Arctic 'shorefast' sea ice threatened by climate change
For people who live in the Arctic, sea ice that forms along shorelines is a vital resource that connects isolated communities and provides access to hunting and fishing grounds. A new study by Brown University researchers found that climate change could significantly reduce this "shorefast ice" in communities across Northern Canada and Western Greenland.
The study, published in Nature Climate Change, used weather data and near-daily satellite observations of 28 Arctic communities to determine the timing of shorefast ice breakup in each location over the past 19 years. The analysis enabled the researchers to determine the conditions that drive springtime ice breakup. Then they use climate models to predict how that timing might change in each community as the planet warms.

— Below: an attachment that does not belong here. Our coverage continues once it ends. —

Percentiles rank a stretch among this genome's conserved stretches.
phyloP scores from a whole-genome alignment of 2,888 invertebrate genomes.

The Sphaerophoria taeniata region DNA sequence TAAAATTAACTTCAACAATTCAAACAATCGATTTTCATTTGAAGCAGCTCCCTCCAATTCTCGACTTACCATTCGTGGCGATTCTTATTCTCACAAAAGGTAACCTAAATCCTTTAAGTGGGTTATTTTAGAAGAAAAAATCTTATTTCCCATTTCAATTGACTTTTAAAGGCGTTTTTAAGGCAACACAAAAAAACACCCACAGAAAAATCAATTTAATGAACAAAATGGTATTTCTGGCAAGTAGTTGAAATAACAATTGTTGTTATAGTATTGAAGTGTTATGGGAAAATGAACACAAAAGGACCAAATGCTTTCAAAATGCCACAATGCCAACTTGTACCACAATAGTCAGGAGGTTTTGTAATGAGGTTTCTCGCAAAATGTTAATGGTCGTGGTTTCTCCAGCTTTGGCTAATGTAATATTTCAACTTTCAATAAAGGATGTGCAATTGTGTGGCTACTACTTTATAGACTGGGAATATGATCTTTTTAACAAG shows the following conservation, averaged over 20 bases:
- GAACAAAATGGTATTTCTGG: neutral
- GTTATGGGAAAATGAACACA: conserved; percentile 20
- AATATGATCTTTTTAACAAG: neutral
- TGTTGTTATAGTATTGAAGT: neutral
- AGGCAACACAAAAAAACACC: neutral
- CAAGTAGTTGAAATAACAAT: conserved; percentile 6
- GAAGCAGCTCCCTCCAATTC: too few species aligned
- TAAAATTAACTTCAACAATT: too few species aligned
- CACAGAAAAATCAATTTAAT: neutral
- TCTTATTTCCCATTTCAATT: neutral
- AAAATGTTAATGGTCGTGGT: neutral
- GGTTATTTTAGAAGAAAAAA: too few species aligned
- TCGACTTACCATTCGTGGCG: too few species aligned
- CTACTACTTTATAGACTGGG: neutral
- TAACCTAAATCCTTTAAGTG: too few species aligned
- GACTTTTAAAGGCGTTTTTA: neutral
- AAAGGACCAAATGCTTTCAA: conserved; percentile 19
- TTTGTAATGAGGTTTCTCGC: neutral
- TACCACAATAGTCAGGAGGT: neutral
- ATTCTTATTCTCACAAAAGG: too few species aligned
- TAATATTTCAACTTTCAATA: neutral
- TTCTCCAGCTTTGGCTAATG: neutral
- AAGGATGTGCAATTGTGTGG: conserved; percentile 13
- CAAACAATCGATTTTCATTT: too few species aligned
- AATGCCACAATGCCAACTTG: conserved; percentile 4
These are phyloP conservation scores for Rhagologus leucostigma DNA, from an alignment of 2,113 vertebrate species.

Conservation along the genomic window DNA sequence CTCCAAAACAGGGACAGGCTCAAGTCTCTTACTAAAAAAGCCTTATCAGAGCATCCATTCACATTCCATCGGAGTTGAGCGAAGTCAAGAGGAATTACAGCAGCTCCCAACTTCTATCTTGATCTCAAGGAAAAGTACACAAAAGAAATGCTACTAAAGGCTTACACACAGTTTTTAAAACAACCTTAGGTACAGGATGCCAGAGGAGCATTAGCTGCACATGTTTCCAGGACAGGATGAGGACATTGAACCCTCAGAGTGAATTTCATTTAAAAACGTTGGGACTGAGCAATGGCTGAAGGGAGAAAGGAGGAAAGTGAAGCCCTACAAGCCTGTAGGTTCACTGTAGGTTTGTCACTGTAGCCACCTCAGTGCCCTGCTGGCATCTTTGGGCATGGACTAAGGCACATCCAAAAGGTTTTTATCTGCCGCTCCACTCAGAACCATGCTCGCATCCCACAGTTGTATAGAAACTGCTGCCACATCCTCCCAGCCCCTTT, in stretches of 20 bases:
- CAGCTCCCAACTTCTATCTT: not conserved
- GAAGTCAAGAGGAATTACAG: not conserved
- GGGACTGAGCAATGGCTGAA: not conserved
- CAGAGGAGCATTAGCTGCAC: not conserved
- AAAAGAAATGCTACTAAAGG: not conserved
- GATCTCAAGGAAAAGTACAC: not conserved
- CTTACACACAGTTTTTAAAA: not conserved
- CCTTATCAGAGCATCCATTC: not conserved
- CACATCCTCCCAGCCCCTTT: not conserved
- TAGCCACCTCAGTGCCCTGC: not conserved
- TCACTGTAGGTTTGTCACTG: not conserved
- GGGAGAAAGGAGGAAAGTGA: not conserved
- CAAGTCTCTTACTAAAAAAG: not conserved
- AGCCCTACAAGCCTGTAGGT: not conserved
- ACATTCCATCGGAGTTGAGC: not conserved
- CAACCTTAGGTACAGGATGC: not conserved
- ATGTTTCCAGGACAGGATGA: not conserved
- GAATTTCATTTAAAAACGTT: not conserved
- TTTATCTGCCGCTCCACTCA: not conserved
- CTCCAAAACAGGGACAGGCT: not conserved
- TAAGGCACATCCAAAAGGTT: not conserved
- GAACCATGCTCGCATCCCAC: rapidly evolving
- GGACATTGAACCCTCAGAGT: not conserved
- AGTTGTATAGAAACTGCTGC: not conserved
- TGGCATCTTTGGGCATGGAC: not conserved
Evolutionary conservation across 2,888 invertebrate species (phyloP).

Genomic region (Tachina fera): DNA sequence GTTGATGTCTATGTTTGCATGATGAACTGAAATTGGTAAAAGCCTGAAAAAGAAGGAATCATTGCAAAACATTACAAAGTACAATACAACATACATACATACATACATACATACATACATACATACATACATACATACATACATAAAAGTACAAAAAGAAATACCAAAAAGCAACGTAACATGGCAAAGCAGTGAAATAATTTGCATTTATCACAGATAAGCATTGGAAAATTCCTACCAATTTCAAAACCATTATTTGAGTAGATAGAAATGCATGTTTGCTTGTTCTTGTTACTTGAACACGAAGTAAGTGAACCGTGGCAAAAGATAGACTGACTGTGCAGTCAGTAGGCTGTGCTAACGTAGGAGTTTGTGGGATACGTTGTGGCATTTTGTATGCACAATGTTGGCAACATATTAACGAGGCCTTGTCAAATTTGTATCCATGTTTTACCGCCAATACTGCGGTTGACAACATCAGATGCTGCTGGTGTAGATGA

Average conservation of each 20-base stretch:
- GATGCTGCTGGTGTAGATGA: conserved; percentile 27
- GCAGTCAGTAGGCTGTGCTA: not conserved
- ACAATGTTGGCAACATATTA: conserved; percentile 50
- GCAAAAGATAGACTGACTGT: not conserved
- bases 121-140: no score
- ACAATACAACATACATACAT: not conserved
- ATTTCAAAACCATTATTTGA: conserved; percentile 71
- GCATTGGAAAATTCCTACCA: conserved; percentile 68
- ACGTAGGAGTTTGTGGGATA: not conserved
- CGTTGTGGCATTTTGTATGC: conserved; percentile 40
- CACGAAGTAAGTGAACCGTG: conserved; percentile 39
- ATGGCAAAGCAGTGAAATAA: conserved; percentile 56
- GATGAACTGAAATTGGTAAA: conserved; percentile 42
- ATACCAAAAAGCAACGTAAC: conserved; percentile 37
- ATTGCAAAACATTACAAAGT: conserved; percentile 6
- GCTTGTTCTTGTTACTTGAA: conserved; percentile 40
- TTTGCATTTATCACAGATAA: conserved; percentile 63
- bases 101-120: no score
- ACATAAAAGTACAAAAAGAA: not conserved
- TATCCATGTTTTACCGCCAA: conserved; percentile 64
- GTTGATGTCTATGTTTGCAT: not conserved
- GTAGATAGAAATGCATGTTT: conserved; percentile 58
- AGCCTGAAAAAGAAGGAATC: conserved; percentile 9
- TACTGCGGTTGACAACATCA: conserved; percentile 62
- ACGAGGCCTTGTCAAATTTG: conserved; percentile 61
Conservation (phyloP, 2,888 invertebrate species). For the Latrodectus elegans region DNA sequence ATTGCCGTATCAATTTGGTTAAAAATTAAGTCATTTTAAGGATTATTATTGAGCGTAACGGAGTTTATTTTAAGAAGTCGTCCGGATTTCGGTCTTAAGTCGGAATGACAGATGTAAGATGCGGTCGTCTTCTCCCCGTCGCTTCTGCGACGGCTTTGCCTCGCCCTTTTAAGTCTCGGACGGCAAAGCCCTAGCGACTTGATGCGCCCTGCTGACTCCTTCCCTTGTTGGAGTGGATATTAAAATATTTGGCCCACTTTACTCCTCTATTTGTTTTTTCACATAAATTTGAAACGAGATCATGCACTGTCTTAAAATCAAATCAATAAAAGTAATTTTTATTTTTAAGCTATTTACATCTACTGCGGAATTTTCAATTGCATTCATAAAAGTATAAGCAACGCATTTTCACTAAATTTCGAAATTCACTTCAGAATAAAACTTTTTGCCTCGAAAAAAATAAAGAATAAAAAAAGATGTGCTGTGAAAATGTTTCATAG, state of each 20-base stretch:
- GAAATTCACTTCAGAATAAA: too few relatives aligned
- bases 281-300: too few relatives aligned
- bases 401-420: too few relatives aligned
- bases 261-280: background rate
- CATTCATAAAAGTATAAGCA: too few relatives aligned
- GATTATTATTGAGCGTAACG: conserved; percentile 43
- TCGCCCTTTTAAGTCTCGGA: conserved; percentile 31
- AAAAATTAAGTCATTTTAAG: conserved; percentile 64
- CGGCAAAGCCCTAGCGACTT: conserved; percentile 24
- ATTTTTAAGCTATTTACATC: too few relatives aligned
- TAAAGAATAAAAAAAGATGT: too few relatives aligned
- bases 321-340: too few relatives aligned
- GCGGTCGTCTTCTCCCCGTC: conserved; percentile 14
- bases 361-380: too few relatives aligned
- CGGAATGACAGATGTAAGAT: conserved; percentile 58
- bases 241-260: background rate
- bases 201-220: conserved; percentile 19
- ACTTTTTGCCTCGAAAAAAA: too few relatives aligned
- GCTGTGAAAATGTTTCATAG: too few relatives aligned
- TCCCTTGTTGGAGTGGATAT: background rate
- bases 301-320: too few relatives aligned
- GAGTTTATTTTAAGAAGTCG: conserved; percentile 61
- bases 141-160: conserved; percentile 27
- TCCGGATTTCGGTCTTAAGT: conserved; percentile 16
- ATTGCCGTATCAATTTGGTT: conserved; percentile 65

The analysis found that by 2100, communities could see shorefast ice seasons reduced by anywhere from five to 44 days, with the coldest communities in the study seeing the largest reductions. The wide range of potential outcomes was a surprise, the researchers say, and underscores the need to take local factors into account when making policy to prepare for future climate change.
"One of the key takeaways for me is that even though the whole Arctic is going to warm and lose ice, we see very different outcomes from one community to another," said Sarah Cooley, lead author of the study and a Ph.D. student in the Institute at Brown for Environment and Society (IBES). "When you combine that wide range of outcomes with the fact that different communities have lots of social, cultural and economic differences, it means that some communities may experience much larger impacts than others."